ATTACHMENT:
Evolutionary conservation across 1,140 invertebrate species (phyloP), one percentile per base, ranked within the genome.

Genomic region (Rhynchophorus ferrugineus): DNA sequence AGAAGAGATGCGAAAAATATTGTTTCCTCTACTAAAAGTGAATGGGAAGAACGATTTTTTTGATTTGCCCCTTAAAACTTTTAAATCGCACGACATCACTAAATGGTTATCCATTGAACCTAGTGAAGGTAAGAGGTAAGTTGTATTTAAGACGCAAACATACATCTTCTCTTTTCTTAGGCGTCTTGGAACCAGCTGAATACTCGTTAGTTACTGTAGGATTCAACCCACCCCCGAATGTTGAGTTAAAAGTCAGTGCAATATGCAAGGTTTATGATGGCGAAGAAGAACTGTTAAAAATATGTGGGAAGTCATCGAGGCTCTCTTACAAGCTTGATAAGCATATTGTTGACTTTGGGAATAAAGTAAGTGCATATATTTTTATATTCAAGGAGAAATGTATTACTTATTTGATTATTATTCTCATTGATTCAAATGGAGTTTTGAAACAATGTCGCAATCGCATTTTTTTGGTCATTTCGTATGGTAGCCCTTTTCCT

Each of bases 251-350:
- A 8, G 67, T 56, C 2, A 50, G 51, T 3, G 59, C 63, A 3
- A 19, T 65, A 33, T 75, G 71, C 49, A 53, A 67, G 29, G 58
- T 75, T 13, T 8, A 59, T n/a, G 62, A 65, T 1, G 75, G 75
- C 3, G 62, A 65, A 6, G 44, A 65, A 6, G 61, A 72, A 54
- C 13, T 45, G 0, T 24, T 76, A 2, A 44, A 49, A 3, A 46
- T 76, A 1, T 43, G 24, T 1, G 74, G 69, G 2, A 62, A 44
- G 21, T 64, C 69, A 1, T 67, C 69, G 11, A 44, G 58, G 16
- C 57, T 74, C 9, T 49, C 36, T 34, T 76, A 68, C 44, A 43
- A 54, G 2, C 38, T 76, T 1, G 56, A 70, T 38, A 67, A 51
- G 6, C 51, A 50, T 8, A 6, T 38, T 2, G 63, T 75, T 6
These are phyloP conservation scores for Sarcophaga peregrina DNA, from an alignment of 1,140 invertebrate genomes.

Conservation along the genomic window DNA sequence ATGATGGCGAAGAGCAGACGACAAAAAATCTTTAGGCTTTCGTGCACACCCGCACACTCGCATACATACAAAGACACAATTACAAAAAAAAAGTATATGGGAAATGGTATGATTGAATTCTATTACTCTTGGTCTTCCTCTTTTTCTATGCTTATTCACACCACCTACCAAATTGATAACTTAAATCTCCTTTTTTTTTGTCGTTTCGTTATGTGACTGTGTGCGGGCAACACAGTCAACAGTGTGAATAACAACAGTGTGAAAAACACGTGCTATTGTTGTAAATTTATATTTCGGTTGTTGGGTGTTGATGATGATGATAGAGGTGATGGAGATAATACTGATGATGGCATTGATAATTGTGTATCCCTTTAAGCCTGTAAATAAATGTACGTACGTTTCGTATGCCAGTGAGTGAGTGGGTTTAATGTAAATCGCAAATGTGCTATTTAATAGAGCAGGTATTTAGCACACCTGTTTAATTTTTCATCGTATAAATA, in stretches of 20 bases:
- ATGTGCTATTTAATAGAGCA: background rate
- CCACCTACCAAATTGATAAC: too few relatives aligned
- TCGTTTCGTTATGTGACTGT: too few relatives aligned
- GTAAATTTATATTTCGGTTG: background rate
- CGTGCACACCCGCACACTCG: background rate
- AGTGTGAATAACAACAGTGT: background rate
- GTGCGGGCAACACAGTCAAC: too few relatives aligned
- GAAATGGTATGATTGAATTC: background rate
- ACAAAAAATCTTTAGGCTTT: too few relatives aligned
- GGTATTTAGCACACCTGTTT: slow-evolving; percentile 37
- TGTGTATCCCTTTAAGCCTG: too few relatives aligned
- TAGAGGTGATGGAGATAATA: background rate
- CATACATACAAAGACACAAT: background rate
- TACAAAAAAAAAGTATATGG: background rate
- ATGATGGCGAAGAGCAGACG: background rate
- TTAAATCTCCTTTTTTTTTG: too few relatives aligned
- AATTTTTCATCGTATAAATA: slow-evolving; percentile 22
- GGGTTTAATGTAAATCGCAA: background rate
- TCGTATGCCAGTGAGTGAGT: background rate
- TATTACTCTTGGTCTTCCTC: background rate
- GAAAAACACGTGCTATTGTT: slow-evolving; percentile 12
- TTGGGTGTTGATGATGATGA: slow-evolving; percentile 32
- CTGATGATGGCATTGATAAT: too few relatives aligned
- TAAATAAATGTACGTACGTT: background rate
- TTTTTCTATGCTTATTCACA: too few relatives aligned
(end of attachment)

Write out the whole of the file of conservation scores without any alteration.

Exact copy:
Evolutionary conservation across 1,140 invertebrate species (phyloP), one percentile per base, ranked within the genome.

Genomic region (Rhynchophorus ferrugineus): DNA sequence AGAAGAGATGCGAAAAATATTGTTTCCTCTACTAAAAGTGAATGGGAAGAACGATTTTTTTGATTTGCCCCTTAAAACTTTTAAATCGCACGACATCACTAAATGGTTATCCATTGAACCTAGTGAAGGTAAGAGGTAAGTTGTATTTAAGACGCAAACATACATCTTCTCTTTTCTTAGGCGTCTTGGAACCAGCTGAATACTCGTTAGTTACTGTAGGATTCAACCCACCCCCGAATGTTGAGTTAAAAGTCAGTGCAATATGCAAGGTTTATGATGGCGAAGAAGAACTGTTAAAAATATGTGGGAAGTCATCGAGGCTCTCTTACAAGCTTGATAAGCATATTGTTGACTTTGGGAATAAAGTAAGTGCATATATTTTTATATTCAAGGAGAAATGTATTACTTATTTGATTATTATTCTCATTGATTCAAATGGAGTTTTGAAACAATGTCGCAATCGCATTTTTTTGGTCATTTCGTATGGTAGCCCTTTTCCT

Each of bases 251-350:
- A 8, G 67, T 56, C 2, A 50, G 51, T 3, G 59, C 63, A 3
- A 19, T 65, A 33, T 75, G 71, C 49, A 53, A 67, G 29, G 58
- T 75, T 13, T 8, A 59, T n/a, G 62, A 65, T 1, G 75, G 75
- C 3, G 62, A 65, A 6, G 44, A 65, A 6, G 61, A 72, A 54
- C 13, T 45, G 0, T 24, T 76, A 2, A 44, A 49, A 3, A 46
- T 76, A 1, T 43, G 24, T 1, G 74, G 69, G 2, A 62, A 44
- G 21, T 64, C 69, A 1, T 67, C 69, G 11, A 44, G 58, G 16
- C 57, T 74, C 9, T 49, C 36, T 34, T 76, A 68, C 44, A 43
- A 54, G 2, C 38, T 76, T 1, G 56, A 70, T 38, A 67, A 51
- G 6, C 51, A 50, T 8, A 6, T 38, T 2, G 63, T 75, T 6
These are phyloP conservation scores for Sarcophaga peregrina DNA, from an alignment of 1,140 invertebrate genomes.

Conservation along the genomic window DNA sequence ATGATGGCGAAGAGCAGACGACAAAAAATCTTTAGGCTTTCGTGCACACCCGCACACTCGCATACATACAAAGACACAATTACAAAAAAAAAGTATATGGGAAATGGTATGATTGAATTCTATTACTCTTGGTCTTCCTCTTTTTCTATGCTTATTCACACCACCTACCAAATTGATAACTTAAATCTCCTTTTTTTTTGTCGTTTCGTTATGTGACTGTGTGCGGGCAACACAGTCAACAGTGTGAATAACAACAGTGTGAAAAACACGTGCTATTGTTGTAAATTTATATTTCGGTTGTTGGGTGTTGATGATGATGATAGAGGTGATGGAGATAATACTGATGATGGCATTGATAATTGTGTATCCCTTTAAGCCTGTAAATAAATGTACGTACGTTTCGTATGCCAGTGAGTGAGTGGGTTTAATGTAAATCGCAAATGTGCTATTTAATAGAGCAGGTATTTAGCACACCTGTTTAATTTTTCATCGTATAAATA, in stretches of 20 bases:
- ATGTGCTATTTAATAGAGCA: background rate
- CCACCTACCAAATTGATAAC: too few relatives aligned
- TCGTTTCGTTATGTGACTGT: too few relatives aligned
- GTAAATTTATATTTCGGTTG: background rate
- CGTGCACACCCGCACACTCG: background rate
- AGTGTGAATAACAACAGTGT: background rate
- GTGCGGGCAACACAGTCAAC: too few relatives aligned
- GAAATGGTATGATTGAATTC: background rate
- ACAAAAAATCTTTAGGCTTT: too few relatives aligned
- GGTATTTAGCACACCTGTTT: slow-evolving; percentile 37
- TGTGTATCCCTTTAAGCCTG: too few relatives aligned
- TAGAGGTGATGGAGATAATA: background rate
- CATACATACAAAGACACAAT: background rate
- TACAAAAAAAAAGTATATGG: background rate
- ATGATGGCGAAGAGCAGACG: background rate
- TTAAATCTCCTTTTTTTTTG: too few relatives aligned
- AATTTTTCATCGTATAAATA: slow-evolving; percentile 22
- GGGTTTAATGTAAATCGCAA: background rate
- TCGTATGCCAGTGAGTGAGT: background rate
- TATTACTCTTGGTCTTCCTC: background rate
- GAAAAACACGTGCTATTGTT: slow-evolving; percentile 12
- TTGGGTGTTGATGATGATGA: slow-evolving; percentile 32
- CTGATGATGGCATTGATAAT: too few relatives aligned
- TAAATAAATGTACGTACGTT: background rate
- TTTTTCTATGCTTATTCACA: too few relatives aligned